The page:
Are worksheets a waste of time?

Why should I let the toad work
Squat on my life?
Can’t I use my wit as a pitchfork
And drive the brute off?

Philip Larkin – Toads

Many people (and many students) seem to expend considerable energy in attempting to use their wits to drive off the need to work. This provokes the ire of others (often teachers) who consider it character forming and good for them and I-had-to-do-it so-why-shouldn’t-you?

The ability to work hard and get on with difficult and onerous tasks is a terribly important life skill and I expend a fair bit of my energy in convincing children to pull their fingers out, wind their necks in and get on with it.

But what of worksheets? Surely the ‘umble worksheet is harmless enough? We’ve all used them: a sheet of paper with a series of exercises for students to get on with while we sharpen our pencils, slurp down our cooling coffee and catch up on our marking. Where’s the harm in that?

Well, let’s make an important distinction. A worksheet is not just an instruction written on a piece of paper. It’s a series of activities designed to give students work to do. The goal is to keep them busy and is not primarily concerned with whether they learn anything. My particular bête noir is the downloaded worksheet. I hate these with an unreasoning passion and have seen some truly awful lesson based on nonsense from Teachit or other similar sites.

I entered into a discussion recently about the merits (or otherwise) of the worksheet. I took the view that they’re a bad thing and was eventually confronted with the question “What part of the word ‘work’ don’t you understand?”

Now, being an English teacher, and a fairly loquacious one at that, I’m fairly sure I understand the entirety of the word; particularly the way ‘work’ and ‘learning’ are distinct concepts. But just in case I did a spot of digging. There’s an exhaustive list at dictionary.com but, restricting myself to just nouns, here’s what the word means:

1. exertion or effort directed to produce or accomplish something; labor; toil.
2. something on which exertion or labour is expended; a task or undertaking: The students finished their work in class
3. productive or operative activity.
4. employment, as in some form of industry, especially as a means of earning one’s livelihood: to look for work.
5. materials, things, etc., on which one is working or is to work.
6. the result of exertion, labor, or activity; a deed or performance.

I think we can safely dismiss the other meanings as not pertinent to a discussion of worksheets.

So, which of these meanings suggest that worksheets are worthwhile? Let’s tackle them one at a time:

1. exertion or effort directed to produce or accomplish something – As I’ve said, I’m certainly not against students having to exert themselves. In fact, I think encouraging hard work is crucial to their success. My issue with the worksheet is that it is, more often than not, the very definition of low expectations. Filling is a worksheet is easy. Composing extended written answers is hard. I’ll warrant that few students sit back after completing their worksheets with anything like a sense of accomplishment. But I could be wrong.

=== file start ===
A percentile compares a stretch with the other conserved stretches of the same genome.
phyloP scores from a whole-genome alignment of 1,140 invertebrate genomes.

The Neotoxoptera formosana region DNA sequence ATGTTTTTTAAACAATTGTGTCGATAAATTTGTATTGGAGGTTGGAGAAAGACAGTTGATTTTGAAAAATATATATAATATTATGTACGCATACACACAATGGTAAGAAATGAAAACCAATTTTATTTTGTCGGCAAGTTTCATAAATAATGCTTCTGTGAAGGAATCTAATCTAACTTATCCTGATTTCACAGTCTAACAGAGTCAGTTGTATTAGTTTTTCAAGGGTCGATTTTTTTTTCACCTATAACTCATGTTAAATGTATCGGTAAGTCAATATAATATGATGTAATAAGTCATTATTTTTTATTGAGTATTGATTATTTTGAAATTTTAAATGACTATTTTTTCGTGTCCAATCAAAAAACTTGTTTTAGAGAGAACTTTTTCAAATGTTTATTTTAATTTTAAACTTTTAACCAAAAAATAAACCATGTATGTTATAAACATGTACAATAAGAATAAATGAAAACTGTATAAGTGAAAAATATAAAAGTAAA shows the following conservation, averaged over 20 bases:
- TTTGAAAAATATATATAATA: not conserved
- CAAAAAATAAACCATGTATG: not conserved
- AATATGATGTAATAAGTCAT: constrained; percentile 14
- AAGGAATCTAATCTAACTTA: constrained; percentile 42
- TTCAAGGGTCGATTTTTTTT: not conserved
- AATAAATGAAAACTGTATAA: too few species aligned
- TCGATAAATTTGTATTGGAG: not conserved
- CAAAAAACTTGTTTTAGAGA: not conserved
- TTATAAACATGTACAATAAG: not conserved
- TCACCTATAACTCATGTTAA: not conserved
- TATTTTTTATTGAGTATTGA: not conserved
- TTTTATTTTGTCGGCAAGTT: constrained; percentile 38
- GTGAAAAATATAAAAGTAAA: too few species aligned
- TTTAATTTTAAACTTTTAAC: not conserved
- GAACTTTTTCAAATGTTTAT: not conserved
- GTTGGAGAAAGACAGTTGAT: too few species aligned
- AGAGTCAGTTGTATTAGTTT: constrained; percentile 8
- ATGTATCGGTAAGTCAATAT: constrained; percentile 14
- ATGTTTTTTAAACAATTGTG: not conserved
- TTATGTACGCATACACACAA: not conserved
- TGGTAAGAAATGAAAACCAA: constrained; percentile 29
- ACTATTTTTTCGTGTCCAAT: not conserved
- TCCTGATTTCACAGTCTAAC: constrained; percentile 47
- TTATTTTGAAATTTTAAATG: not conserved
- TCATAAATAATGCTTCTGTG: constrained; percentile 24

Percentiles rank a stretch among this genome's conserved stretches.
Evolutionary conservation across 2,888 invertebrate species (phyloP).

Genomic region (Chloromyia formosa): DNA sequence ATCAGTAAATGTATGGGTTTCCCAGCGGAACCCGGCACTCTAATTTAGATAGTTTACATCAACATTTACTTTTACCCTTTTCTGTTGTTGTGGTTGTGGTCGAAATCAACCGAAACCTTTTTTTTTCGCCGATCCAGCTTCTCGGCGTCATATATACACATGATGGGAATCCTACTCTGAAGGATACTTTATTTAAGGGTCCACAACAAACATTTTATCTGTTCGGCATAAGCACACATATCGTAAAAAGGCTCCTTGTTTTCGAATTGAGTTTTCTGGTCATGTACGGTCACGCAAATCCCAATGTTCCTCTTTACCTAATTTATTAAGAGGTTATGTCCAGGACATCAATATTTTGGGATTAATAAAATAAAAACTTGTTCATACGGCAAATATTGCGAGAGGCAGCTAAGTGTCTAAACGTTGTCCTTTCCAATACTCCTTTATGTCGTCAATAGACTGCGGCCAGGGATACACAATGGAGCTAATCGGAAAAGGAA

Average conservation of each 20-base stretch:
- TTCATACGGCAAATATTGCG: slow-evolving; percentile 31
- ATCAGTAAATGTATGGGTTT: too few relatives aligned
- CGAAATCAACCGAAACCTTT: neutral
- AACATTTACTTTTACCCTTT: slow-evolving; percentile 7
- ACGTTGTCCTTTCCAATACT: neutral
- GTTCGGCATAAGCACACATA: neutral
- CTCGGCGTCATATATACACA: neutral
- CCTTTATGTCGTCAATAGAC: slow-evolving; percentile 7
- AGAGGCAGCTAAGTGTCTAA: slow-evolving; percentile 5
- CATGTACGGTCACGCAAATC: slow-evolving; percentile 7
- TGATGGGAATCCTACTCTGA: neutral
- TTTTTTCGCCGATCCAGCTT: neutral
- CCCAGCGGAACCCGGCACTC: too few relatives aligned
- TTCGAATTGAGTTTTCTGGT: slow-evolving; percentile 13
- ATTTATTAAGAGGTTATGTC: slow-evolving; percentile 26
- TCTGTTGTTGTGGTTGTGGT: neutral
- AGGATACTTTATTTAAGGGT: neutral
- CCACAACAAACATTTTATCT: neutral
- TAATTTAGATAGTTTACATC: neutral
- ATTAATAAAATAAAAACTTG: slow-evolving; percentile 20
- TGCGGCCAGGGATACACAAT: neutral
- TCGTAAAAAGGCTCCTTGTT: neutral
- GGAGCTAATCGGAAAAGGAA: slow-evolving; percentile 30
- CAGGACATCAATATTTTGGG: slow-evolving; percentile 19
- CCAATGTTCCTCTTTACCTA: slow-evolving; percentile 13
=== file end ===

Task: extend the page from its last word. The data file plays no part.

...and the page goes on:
2. something on which exertion or labour is expended – Yup. This certainly defines a worksheet. But the benefit? The point? Simply working for it’s own sake cannot be a reasonable expectation for students. Filling in worksheets is bland, meaningless busywork and everyone deserves better.
3. productive or operative activity – the worksheet is only productive in that it keeps students occupied and that they produce an untidy series of scrawls which are promptly binned. The key word here is ‘activity’; it’s no good making students active without any kind of end. The business of students is learning, not being active and not working. Activity and work are merely means to an end.
4. employment, as in some form of industry, especially as a means of earning one’s livelihood – there’s a can of worms right there. Work implies livelihood and whilst we could argue that class work and worksheets might result (eventually) in some sort of job, the problem with requiring someone to work is that it’s an agreement that normally results in some sort of quid pro quo. You’re not doing it for nowt, so why should they? Obviously I don’t suggest we should be paying them, but we ought to make it worth their while. What’s the point of that worksheet? Is it learning? No? Well, bin it before they fill it in and cut out the middle man.
5. materials, things, etc., on which one is working or is to work. Hmm. Quite.
the result of exertion, labor, or activity; a deed or performance – a that’s another problem with worksheets: there’s precious little to show for them.

Now, I suppose there must be well thought out, thought provoking worksheets that have a significant impact on learning but, quite frankly, if you’re going to invest all that effort into creating such an artefact you really should be spending your time more productively. I’d urge all those teachers slaving away at creating resources to spend more of their time marking books. This has much more impact on kids’ learning and, incidentally, generally makes them work a damn sight harder too.